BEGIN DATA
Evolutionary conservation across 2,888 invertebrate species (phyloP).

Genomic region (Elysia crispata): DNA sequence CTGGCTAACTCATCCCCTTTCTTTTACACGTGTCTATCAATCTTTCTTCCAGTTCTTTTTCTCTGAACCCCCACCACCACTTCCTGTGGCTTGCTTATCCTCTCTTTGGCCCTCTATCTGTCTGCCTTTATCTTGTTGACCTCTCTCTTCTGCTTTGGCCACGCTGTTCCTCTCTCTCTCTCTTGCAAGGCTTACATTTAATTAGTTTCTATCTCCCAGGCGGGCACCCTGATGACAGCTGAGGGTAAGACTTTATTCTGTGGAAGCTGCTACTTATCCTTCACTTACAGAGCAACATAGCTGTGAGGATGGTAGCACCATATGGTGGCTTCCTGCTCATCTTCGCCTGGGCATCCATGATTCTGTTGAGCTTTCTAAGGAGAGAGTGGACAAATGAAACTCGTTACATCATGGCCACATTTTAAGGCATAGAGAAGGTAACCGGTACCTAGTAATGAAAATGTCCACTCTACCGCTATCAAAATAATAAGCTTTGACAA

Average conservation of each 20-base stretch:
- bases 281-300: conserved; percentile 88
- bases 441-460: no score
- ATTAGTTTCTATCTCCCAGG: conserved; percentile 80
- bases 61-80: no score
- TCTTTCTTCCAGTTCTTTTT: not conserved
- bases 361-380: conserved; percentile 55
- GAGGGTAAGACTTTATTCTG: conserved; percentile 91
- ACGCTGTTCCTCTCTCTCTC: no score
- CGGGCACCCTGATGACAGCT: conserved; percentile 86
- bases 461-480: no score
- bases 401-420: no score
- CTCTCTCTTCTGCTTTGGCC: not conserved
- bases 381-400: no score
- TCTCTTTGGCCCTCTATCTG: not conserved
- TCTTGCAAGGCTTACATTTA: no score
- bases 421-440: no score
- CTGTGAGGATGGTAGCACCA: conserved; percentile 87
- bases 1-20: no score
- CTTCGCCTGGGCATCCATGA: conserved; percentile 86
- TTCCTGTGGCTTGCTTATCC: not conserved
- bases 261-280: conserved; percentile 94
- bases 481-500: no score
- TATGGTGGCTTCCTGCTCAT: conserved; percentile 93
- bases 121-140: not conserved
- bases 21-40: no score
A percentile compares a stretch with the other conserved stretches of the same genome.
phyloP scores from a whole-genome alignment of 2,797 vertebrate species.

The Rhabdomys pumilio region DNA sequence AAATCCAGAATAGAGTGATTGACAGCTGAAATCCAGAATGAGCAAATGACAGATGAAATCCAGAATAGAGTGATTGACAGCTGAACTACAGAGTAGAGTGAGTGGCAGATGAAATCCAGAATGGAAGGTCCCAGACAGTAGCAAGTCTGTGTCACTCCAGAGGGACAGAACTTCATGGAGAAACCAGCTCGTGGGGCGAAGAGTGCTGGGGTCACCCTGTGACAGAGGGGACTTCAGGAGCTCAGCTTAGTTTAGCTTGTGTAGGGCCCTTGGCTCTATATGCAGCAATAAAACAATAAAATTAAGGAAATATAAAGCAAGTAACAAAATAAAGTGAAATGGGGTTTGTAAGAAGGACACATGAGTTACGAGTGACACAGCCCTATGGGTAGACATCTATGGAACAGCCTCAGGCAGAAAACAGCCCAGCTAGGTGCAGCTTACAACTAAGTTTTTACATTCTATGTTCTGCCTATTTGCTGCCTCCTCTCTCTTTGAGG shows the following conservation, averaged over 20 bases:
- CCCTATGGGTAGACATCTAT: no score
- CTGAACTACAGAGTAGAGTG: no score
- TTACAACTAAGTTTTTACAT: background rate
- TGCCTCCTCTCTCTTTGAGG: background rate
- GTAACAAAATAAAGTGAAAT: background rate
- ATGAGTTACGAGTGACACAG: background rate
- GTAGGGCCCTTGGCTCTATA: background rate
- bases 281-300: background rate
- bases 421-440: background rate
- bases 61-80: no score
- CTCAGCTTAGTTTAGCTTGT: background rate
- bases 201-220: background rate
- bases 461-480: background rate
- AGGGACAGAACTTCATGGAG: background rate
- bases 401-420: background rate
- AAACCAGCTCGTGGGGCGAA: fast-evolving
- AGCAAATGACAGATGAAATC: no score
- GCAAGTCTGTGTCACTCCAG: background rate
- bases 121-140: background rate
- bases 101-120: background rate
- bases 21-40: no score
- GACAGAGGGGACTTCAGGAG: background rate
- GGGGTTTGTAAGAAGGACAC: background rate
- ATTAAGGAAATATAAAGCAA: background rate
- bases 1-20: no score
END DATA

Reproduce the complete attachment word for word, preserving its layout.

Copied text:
Evolutionary conservation across 2,888 invertebrate species (phyloP).

Genomic region (Elysia crispata): DNA sequence CTGGCTAACTCATCCCCTTTCTTTTACACGTGTCTATCAATCTTTCTTCCAGTTCTTTTTCTCTGAACCCCCACCACCACTTCCTGTGGCTTGCTTATCCTCTCTTTGGCCCTCTATCTGTCTGCCTTTATCTTGTTGACCTCTCTCTTCTGCTTTGGCCACGCTGTTCCTCTCTCTCTCTCTTGCAAGGCTTACATTTAATTAGTTTCTATCTCCCAGGCGGGCACCCTGATGACAGCTGAGGGTAAGACTTTATTCTGTGGAAGCTGCTACTTATCCTTCACTTACAGAGCAACATAGCTGTGAGGATGGTAGCACCATATGGTGGCTTCCTGCTCATCTTCGCCTGGGCATCCATGATTCTGTTGAGCTTTCTAAGGAGAGAGTGGACAAATGAAACTCGTTACATCATGGCCACATTTTAAGGCATAGAGAAGGTAACCGGTACCTAGTAATGAAAATGTCCACTCTACCGCTATCAAAATAATAAGCTTTGACAA

Average conservation of each 20-base stretch:
- bases 281-300: conserved; percentile 88
- bases 441-460: no score
- ATTAGTTTCTATCTCCCAGG: conserved; percentile 80
- bases 61-80: no score
- TCTTTCTTCCAGTTCTTTTT: not conserved
- bases 361-380: conserved; percentile 55
- GAGGGTAAGACTTTATTCTG: conserved; percentile 91
- ACGCTGTTCCTCTCTCTCTC: no score
- CGGGCACCCTGATGACAGCT: conserved; percentile 86
- bases 461-480: no score
- bases 401-420: no score
- CTCTCTCTTCTGCTTTGGCC: not conserved
- bases 381-400: no score
- TCTCTTTGGCCCTCTATCTG: not conserved
- TCTTGCAAGGCTTACATTTA: no score
- bases 421-440: no score
- CTGTGAGGATGGTAGCACCA: conserved; percentile 87
- bases 1-20: no score
- CTTCGCCTGGGCATCCATGA: conserved; percentile 86
- TTCCTGTGGCTTGCTTATCC: not conserved
- bases 261-280: conserved; percentile 94
- bases 481-500: no score
- TATGGTGGCTTCCTGCTCAT: conserved; percentile 93
- bases 121-140: not conserved
- bases 21-40: no score
A percentile compares a stretch with the other conserved stretches of the same genome.
phyloP scores from a whole-genome alignment of 2,797 vertebrate species.

The Rhabdomys pumilio region DNA sequence AAATCCAGAATAGAGTGATTGACAGCTGAAATCCAGAATGAGCAAATGACAGATGAAATCCAGAATAGAGTGATTGACAGCTGAACTACAGAGTAGAGTGAGTGGCAGATGAAATCCAGAATGGAAGGTCCCAGACAGTAGCAAGTCTGTGTCACTCCAGAGGGACAGAACTTCATGGAGAAACCAGCTCGTGGGGCGAAGAGTGCTGGGGTCACCCTGTGACAGAGGGGACTTCAGGAGCTCAGCTTAGTTTAGCTTGTGTAGGGCCCTTGGCTCTATATGCAGCAATAAAACAATAAAATTAAGGAAATATAAAGCAAGTAACAAAATAAAGTGAAATGGGGTTTGTAAGAAGGACACATGAGTTACGAGTGACACAGCCCTATGGGTAGACATCTATGGAACAGCCTCAGGCAGAAAACAGCCCAGCTAGGTGCAGCTTACAACTAAGTTTTTACATTCTATGTTCTGCCTATTTGCTGCCTCCTCTCTCTTTGAGG shows the following conservation, averaged over 20 bases:
- CCCTATGGGTAGACATCTAT: no score
- CTGAACTACAGAGTAGAGTG: no score
- TTACAACTAAGTTTTTACAT: background rate
- TGCCTCCTCTCTCTTTGAGG: background rate
- GTAACAAAATAAAGTGAAAT: background rate
- ATGAGTTACGAGTGACACAG: background rate
- GTAGGGCCCTTGGCTCTATA: background rate
- bases 281-300: background rate
- bases 421-440: background rate
- bases 61-80: no score
- CTCAGCTTAGTTTAGCTTGT: background rate
- bases 201-220: background rate
- bases 461-480: background rate
- AGGGACAGAACTTCATGGAG: background rate
- bases 401-420: background rate
- AAACCAGCTCGTGGGGCGAA: fast-evolving
- AGCAAATGACAGATGAAATC: no score
- GCAAGTCTGTGTCACTCCAG: background rate
- bases 121-140: background rate
- bases 101-120: background rate
- bases 21-40: no score
- GACAGAGGGGACTTCAGGAG: background rate
- GGGGTTTGTAAGAAGGACAC: background rate
- ATTAAGGAAATATAAAGCAA: background rate
- bases 1-20: no score